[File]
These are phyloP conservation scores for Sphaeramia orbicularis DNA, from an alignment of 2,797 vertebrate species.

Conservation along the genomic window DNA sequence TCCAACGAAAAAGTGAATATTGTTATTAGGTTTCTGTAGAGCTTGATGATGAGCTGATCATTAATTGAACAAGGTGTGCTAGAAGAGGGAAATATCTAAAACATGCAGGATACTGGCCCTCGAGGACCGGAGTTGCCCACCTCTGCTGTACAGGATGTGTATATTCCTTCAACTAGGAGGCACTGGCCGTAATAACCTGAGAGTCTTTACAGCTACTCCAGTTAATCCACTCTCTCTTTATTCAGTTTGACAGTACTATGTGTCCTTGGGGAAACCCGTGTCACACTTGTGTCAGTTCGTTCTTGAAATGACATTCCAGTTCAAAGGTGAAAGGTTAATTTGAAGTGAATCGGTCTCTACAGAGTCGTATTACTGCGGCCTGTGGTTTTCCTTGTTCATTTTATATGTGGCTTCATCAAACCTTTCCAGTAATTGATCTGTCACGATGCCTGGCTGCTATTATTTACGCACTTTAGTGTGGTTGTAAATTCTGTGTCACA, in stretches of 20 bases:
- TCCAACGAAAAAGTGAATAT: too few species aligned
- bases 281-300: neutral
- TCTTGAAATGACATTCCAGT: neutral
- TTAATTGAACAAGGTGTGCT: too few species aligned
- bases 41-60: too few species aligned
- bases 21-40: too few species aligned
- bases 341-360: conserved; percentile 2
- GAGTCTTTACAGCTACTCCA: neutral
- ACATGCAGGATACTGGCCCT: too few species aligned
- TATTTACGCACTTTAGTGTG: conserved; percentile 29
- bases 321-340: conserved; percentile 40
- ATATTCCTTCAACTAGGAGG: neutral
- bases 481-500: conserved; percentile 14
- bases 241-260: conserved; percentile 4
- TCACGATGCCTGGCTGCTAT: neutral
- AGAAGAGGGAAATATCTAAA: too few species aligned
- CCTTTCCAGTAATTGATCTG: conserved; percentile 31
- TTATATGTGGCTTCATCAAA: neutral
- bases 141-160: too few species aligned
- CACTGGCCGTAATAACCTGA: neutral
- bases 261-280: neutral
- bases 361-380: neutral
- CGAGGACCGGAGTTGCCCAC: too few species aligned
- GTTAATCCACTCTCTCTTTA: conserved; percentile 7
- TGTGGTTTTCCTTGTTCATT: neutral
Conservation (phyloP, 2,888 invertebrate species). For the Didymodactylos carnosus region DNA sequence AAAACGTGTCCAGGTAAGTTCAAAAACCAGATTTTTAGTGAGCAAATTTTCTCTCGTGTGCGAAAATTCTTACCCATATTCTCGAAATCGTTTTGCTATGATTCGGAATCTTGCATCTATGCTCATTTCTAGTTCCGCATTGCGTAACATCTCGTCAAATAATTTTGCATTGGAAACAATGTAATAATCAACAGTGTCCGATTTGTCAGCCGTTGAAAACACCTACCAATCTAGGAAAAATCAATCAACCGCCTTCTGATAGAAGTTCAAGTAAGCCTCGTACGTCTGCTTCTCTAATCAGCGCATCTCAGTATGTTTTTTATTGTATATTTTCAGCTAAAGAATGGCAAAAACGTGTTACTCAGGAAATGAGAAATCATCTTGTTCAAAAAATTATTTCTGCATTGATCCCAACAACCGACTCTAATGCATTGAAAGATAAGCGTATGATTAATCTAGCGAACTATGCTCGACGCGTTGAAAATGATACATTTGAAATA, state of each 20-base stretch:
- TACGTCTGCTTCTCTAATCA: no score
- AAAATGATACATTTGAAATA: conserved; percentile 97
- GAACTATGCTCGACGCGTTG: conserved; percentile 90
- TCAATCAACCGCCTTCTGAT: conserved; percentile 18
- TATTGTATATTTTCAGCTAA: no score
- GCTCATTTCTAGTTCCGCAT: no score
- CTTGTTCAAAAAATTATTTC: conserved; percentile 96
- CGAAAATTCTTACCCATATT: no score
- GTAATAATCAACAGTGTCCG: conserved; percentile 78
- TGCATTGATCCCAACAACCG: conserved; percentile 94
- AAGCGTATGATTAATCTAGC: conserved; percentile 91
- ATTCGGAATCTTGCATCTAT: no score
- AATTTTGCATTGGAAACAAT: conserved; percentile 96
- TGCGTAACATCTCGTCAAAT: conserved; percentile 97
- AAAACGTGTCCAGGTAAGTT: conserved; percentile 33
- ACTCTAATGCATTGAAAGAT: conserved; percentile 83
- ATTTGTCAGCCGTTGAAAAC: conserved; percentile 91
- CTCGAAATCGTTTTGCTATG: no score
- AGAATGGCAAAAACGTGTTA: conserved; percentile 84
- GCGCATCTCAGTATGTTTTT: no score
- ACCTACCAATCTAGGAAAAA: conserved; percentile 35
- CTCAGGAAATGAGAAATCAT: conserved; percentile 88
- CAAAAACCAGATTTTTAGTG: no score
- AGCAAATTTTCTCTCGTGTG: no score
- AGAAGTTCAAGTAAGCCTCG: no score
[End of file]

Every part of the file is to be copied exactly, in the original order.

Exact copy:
These are phyloP conservation scores for Sphaeramia orbicularis DNA, from an alignment of 2,797 vertebrate species.

Conservation along the genomic window DNA sequence TCCAACGAAAAAGTGAATATTGTTATTAGGTTTCTGTAGAGCTTGATGATGAGCTGATCATTAATTGAACAAGGTGTGCTAGAAGAGGGAAATATCTAAAACATGCAGGATACTGGCCCTCGAGGACCGGAGTTGCCCACCTCTGCTGTACAGGATGTGTATATTCCTTCAACTAGGAGGCACTGGCCGTAATAACCTGAGAGTCTTTACAGCTACTCCAGTTAATCCACTCTCTCTTTATTCAGTTTGACAGTACTATGTGTCCTTGGGGAAACCCGTGTCACACTTGTGTCAGTTCGTTCTTGAAATGACATTCCAGTTCAAAGGTGAAAGGTTAATTTGAAGTGAATCGGTCTCTACAGAGTCGTATTACTGCGGCCTGTGGTTTTCCTTGTTCATTTTATATGTGGCTTCATCAAACCTTTCCAGTAATTGATCTGTCACGATGCCTGGCTGCTATTATTTACGCACTTTAGTGTGGTTGTAAATTCTGTGTCACA, in stretches of 20 bases:
- TCCAACGAAAAAGTGAATAT: too few species aligned
- bases 281-300: neutral
- TCTTGAAATGACATTCCAGT: neutral
- TTAATTGAACAAGGTGTGCT: too few species aligned
- bases 41-60: too few species aligned
- bases 21-40: too few species aligned
- bases 341-360: conserved; percentile 2
- GAGTCTTTACAGCTACTCCA: neutral
- ACATGCAGGATACTGGCCCT: too few species aligned
- TATTTACGCACTTTAGTGTG: conserved; percentile 29
- bases 321-340: conserved; percentile 40
- ATATTCCTTCAACTAGGAGG: neutral
- bases 481-500: conserved; percentile 14
- bases 241-260: conserved; percentile 4
- TCACGATGCCTGGCTGCTAT: neutral
- AGAAGAGGGAAATATCTAAA: too few species aligned
- CCTTTCCAGTAATTGATCTG: conserved; percentile 31
- TTATATGTGGCTTCATCAAA: neutral
- bases 141-160: too few species aligned
- CACTGGCCGTAATAACCTGA: neutral
- bases 261-280: neutral
- bases 361-380: neutral
- CGAGGACCGGAGTTGCCCAC: too few species aligned
- GTTAATCCACTCTCTCTTTA: conserved; percentile 7
- TGTGGTTTTCCTTGTTCATT: neutral
Conservation (phyloP, 2,888 invertebrate species). For the Didymodactylos carnosus region DNA sequence AAAACGTGTCCAGGTAAGTTCAAAAACCAGATTTTTAGTGAGCAAATTTTCTCTCGTGTGCGAAAATTCTTACCCATATTCTCGAAATCGTTTTGCTATGATTCGGAATCTTGCATCTATGCTCATTTCTAGTTCCGCATTGCGTAACATCTCGTCAAATAATTTTGCATTGGAAACAATGTAATAATCAACAGTGTCCGATTTGTCAGCCGTTGAAAACACCTACCAATCTAGGAAAAATCAATCAACCGCCTTCTGATAGAAGTTCAAGTAAGCCTCGTACGTCTGCTTCTCTAATCAGCGCATCTCAGTATGTTTTTTATTGTATATTTTCAGCTAAAGAATGGCAAAAACGTGTTACTCAGGAAATGAGAAATCATCTTGTTCAAAAAATTATTTCTGCATTGATCCCAACAACCGACTCTAATGCATTGAAAGATAAGCGTATGATTAATCTAGCGAACTATGCTCGACGCGTTGAAAATGATACATTTGAAATA, state of each 20-base stretch:
- TACGTCTGCTTCTCTAATCA: no score
- AAAATGATACATTTGAAATA: conserved; percentile 97
- GAACTATGCTCGACGCGTTG: conserved; percentile 90
- TCAATCAACCGCCTTCTGAT: conserved; percentile 18
- TATTGTATATTTTCAGCTAA: no score
- GCTCATTTCTAGTTCCGCAT: no score
- CTTGTTCAAAAAATTATTTC: conserved; percentile 96
- CGAAAATTCTTACCCATATT: no score
- GTAATAATCAACAGTGTCCG: conserved; percentile 78
- TGCATTGATCCCAACAACCG: conserved; percentile 94
- AAGCGTATGATTAATCTAGC: conserved; percentile 91
- ATTCGGAATCTTGCATCTAT: no score
- AATTTTGCATTGGAAACAAT: conserved; percentile 96
- TGCGTAACATCTCGTCAAAT: conserved; percentile 97
- AAAACGTGTCCAGGTAAGTT: conserved; percentile 33
- ACTCTAATGCATTGAAAGAT: conserved; percentile 83
- ATTTGTCAGCCGTTGAAAAC: conserved; percentile 91
- CTCGAAATCGTTTTGCTATG: no score
- AGAATGGCAAAAACGTGTTA: conserved; percentile 84
- GCGCATCTCAGTATGTTTTT: no score
- ACCTACCAATCTAGGAAAAA: conserved; percentile 35
- CTCAGGAAATGAGAAATCAT: conserved; percentile 88
- CAAAAACCAGATTTTTAGTG: no score
- AGCAAATTTTCTCTCGTGTG: no score
- AGAAGTTCAAGTAAGCCTCG: no score